5. Eat at Russian canteens

For those travelling on a tight budget, Russian canteens are your saving grace. Almost every city houses a chain of canteens selling delectable, everyday Russian fare at an affordable price.

The meal pictured above amounted to about S$5! Here are some of my favourite canteens along the Trans-Siberian Railway – Poznaya 38 in Irkutsk for 24/7 Buryat cuisine, Syem Slona in Krasnoyarsk, Vilka-Lozhka in Yekaterinburg, Dobraya Stolovaya in Kazan and Cafe Moo-Moo in Moscow.

6. Uber around the city

Mandatory shot with our friendly Uber driver

The unlikeliest of tips yet possibly a hidden gem amongst the Trans-Siberian route – hopping on private-hire cars. Uber has recently started rolling out cars in cities such as Krasnoyarsk and Yekaterinburg. The result? You get to enjoy enormous savings on your transportation!

For one, UberSTART plans are way cheaper than taking public transportation, especially if you are sharing the ride with friends. We spent a grand total of 231 rubles (~S$5.30) ride on a 20-kilometres journey (45-minute ride) from our hostel to the Ganina Pit – that’s just slightly over a dollar each! Trust me, Uber is definitely the way to go.

7. Keep your itinerary flexible

Structuring your itinerary on epic journeys like these tend to restrict you to a fixed number of days per city. On the other hand, keep your itinerary flexible and voila, you’re able to decide which city has captivated you enough to stay on an extra few days!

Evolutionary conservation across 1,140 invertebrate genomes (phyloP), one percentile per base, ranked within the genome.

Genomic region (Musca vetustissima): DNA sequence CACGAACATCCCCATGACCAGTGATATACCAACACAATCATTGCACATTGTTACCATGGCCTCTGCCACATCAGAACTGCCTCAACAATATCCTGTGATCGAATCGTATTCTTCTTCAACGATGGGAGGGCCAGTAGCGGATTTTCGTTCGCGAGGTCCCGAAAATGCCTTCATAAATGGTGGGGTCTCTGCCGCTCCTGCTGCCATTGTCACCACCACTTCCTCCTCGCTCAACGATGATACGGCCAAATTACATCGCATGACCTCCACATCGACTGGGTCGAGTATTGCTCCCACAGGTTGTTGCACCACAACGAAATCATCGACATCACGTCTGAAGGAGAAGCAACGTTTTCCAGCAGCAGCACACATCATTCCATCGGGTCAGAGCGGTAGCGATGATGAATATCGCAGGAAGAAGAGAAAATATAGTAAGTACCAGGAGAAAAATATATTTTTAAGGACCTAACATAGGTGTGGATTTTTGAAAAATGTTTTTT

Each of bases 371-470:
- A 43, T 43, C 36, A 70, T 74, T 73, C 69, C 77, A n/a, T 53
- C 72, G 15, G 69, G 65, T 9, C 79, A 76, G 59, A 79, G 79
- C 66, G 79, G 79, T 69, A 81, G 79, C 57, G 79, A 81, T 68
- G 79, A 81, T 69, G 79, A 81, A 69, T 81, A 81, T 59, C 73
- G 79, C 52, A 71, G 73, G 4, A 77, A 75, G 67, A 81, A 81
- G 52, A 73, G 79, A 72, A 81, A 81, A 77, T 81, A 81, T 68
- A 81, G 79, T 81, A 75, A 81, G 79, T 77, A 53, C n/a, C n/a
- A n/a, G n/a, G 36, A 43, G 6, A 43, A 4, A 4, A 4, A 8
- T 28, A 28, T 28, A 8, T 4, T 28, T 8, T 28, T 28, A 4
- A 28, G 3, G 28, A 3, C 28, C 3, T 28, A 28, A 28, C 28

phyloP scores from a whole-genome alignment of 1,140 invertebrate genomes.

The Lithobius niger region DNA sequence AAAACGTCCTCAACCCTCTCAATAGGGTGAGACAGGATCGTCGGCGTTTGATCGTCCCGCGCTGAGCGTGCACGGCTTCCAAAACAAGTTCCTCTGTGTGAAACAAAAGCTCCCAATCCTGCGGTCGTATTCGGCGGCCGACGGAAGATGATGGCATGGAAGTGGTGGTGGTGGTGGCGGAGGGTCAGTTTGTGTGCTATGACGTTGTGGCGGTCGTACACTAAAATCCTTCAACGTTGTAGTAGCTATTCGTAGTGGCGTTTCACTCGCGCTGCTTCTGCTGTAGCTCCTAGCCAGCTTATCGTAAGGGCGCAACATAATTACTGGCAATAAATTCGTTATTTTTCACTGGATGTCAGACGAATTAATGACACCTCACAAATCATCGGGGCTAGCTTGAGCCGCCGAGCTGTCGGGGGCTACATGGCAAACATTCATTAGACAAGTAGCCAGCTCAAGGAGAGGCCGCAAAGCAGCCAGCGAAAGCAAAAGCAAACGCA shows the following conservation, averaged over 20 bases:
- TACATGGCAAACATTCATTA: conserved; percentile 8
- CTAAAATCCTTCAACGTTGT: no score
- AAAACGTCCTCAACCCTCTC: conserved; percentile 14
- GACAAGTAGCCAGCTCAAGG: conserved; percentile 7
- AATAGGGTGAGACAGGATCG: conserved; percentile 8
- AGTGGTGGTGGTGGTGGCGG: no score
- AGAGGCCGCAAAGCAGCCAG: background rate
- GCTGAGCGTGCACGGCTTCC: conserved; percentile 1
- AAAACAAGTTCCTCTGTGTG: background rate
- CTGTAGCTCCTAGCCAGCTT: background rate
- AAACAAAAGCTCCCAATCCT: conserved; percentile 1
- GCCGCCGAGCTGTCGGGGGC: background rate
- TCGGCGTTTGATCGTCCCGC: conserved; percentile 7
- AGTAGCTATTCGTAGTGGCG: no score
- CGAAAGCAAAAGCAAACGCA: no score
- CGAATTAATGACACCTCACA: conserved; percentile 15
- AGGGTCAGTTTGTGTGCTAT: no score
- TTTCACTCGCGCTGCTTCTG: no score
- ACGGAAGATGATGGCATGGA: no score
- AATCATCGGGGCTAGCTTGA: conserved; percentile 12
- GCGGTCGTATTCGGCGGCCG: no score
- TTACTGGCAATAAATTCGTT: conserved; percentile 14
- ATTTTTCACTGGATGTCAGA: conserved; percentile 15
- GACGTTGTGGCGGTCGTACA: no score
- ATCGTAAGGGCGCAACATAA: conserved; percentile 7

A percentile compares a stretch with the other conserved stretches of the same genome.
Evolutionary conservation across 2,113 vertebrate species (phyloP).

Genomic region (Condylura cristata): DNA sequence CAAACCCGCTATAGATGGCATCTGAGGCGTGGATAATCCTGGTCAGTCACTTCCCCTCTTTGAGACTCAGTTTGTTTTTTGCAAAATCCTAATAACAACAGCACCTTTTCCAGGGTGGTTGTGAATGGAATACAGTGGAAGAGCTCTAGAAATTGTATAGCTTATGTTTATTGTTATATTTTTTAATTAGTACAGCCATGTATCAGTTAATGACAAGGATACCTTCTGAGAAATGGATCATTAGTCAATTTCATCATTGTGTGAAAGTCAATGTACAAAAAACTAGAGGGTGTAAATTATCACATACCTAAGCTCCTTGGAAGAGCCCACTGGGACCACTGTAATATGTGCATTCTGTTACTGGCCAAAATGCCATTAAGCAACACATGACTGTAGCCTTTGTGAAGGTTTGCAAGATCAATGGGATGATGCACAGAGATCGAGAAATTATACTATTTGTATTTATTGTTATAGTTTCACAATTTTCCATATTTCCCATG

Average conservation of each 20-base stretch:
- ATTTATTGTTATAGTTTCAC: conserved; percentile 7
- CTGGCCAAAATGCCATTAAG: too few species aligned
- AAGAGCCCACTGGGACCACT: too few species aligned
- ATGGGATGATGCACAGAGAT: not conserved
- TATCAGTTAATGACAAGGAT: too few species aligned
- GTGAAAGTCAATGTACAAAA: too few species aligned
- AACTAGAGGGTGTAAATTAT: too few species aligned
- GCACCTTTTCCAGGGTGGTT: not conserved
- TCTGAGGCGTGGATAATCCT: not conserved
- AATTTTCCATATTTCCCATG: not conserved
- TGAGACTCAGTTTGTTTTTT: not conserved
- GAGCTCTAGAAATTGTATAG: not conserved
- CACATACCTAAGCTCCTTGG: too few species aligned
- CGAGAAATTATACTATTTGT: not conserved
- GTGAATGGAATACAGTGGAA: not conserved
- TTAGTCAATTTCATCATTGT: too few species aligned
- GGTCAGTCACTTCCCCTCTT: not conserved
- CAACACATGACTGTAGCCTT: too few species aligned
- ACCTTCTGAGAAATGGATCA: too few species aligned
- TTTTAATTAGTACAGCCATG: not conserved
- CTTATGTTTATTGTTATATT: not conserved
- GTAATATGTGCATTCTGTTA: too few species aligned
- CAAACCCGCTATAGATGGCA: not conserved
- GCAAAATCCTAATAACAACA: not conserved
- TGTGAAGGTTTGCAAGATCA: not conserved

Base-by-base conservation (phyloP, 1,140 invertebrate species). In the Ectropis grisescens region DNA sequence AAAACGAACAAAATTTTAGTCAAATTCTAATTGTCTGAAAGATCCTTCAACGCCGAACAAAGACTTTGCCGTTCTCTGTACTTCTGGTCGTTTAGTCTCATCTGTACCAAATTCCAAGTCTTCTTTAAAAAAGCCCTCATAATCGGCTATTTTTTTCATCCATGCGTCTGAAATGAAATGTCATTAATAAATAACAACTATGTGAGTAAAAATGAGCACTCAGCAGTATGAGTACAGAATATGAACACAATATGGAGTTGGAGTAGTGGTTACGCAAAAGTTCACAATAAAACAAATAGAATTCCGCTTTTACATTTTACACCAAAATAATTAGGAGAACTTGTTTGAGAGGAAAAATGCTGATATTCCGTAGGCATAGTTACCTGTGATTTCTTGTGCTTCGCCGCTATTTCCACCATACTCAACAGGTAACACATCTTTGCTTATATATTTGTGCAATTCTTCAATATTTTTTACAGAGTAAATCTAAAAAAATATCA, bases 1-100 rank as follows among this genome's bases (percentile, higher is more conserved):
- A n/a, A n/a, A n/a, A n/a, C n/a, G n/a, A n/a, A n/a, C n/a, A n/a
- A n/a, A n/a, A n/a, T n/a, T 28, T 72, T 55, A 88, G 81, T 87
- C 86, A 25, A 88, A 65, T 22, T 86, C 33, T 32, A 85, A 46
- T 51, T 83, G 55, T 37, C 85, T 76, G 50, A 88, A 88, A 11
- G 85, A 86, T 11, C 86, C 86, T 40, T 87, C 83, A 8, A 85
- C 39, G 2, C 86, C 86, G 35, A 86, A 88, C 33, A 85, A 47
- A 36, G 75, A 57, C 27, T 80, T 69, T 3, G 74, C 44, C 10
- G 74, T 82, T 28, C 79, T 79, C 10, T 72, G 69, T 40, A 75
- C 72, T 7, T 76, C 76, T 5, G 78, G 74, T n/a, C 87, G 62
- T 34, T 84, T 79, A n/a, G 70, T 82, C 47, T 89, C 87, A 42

The Kazan Kremlin

Kul Sharif Mosque

My own itinerary initially included two nights in Krasnoyarsk, but I ended up spending a day there and allocating those two nights to Kazan instead – a decision I’ve never looked back on.

In addition, with plenty of great hostels and an abundance of trains to choose from, you won’t ever find yourself sleeping on the streets despite booking a mere day in advance. So keep an open mind and a flexible schedule you never know what treasures you might stumble upon!

8. Prepare for ticks outdoors

Image credit: Ninara

Krasnoyark’s Stolby National Park is definitely a must-see when passing through via the Trans-Siberian Railway! However, summer months also mean that an abundance of a certain creepy crawler makes its appearance – ticks.

Ticks are widespread in Stolby National Park and other densely forested Russian areas. They carry Lyme disease and Japanese encephalitis, both of which are potentially infectious and life-threatening. It is imperative that you check the Centers for Disease and Control Prevention (CDC)’s website for precautions to take prior to your trip! We had to shorten our stay at Krasnoyarsk because we weren’t well-prepared enough to deal with these pesky creatures.

Stoked to get started on your Trans-Siberian journey? We know you are. The thought of traversing through 90 Russian cities and 16 major rivers is a tantalising one for all you adventure-seekers out there. With these tips on hand, you’re all set for the greatest train ride in the world!

About Author

Kevin Mak
Kevin Mak

Apart from catching overly-dramatic movies, quenching his voracious appetite and just lounging in his free time, Kevin finds François Rabelais' quote "I am going to seek a grand perhaps" resonating with him at times. It is this very desire that sees him travelling to foreign lands in search of new experiences, and food. In his adventures, the only thing that can temporarily impede his journey is his soft spot for pizza.